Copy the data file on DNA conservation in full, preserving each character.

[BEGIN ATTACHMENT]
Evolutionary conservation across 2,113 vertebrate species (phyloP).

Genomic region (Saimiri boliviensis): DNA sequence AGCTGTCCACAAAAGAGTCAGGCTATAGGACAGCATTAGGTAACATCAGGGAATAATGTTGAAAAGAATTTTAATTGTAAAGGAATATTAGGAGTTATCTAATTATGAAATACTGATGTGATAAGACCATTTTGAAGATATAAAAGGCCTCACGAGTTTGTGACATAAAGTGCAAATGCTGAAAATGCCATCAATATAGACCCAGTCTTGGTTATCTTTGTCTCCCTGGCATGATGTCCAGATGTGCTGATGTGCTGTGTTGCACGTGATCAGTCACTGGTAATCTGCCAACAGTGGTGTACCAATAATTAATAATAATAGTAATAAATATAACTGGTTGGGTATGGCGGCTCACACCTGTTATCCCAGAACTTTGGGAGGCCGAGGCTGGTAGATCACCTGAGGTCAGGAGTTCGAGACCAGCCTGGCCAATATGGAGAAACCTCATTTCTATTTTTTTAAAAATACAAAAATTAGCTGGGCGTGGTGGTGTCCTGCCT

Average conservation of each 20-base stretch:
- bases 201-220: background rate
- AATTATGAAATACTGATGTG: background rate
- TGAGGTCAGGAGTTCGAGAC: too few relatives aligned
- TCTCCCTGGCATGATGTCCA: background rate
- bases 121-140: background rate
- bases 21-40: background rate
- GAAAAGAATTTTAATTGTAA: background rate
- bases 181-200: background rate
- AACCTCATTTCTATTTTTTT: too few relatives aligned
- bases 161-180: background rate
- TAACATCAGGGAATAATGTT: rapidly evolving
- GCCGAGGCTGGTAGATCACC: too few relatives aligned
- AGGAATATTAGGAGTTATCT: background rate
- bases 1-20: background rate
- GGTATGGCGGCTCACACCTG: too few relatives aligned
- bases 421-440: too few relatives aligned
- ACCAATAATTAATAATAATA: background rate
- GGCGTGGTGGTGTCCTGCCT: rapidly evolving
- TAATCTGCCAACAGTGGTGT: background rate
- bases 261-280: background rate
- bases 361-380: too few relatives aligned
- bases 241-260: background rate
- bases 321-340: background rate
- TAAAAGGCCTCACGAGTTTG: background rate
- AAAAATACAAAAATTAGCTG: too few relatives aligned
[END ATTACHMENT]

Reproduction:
Evolutionary conservation across 2,113 vertebrate species (phyloP).

Genomic region (Saimiri boliviensis): DNA sequence AGCTGTCCACAAAAGAGTCAGGCTATAGGACAGCATTAGGTAACATCAGGGAATAATGTTGAAAAGAATTTTAATTGTAAAGGAATATTAGGAGTTATCTAATTATGAAATACTGATGTGATAAGACCATTTTGAAGATATAAAAGGCCTCACGAGTTTGTGACATAAAGTGCAAATGCTGAAAATGCCATCAATATAGACCCAGTCTTGGTTATCTTTGTCTCCCTGGCATGATGTCCAGATGTGCTGATGTGCTGTGTTGCACGTGATCAGTCACTGGTAATCTGCCAACAGTGGTGTACCAATAATTAATAATAATAGTAATAAATATAACTGGTTGGGTATGGCGGCTCACACCTGTTATCCCAGAACTTTGGGAGGCCGAGGCTGGTAGATCACCTGAGGTCAGGAGTTCGAGACCAGCCTGGCCAATATGGAGAAACCTCATTTCTATTTTTTTAAAAATACAAAAATTAGCTGGGCGTGGTGGTGTCCTGCCT

Average conservation of each 20-base stretch:
- bases 201-220: background rate
- AATTATGAAATACTGATGTG: background rate
- TGAGGTCAGGAGTTCGAGAC: too few relatives aligned
- TCTCCCTGGCATGATGTCCA: background rate
- bases 121-140: background rate
- bases 21-40: background rate
- GAAAAGAATTTTAATTGTAA: background rate
- bases 181-200: background rate
- AACCTCATTTCTATTTTTTT: too few relatives aligned
- bases 161-180: background rate
- TAACATCAGGGAATAATGTT: rapidly evolving
- GCCGAGGCTGGTAGATCACC: too few relatives aligned
- AGGAATATTAGGAGTTATCT: background rate
- bases 1-20: background rate
- GGTATGGCGGCTCACACCTG: too few relatives aligned
- bases 421-440: too few relatives aligned
- ACCAATAATTAATAATAATA: background rate
- GGCGTGGTGGTGTCCTGCCT: rapidly evolving
- TAATCTGCCAACAGTGGTGT: background rate
- bases 261-280: background rate
- bases 361-380: too few relatives aligned
- bases 241-260: background rate
- bases 321-340: background rate
- TAAAAGGCCTCACGAGTTTG: background rate
- AAAAATACAAAAATTAGCTG: too few relatives aligned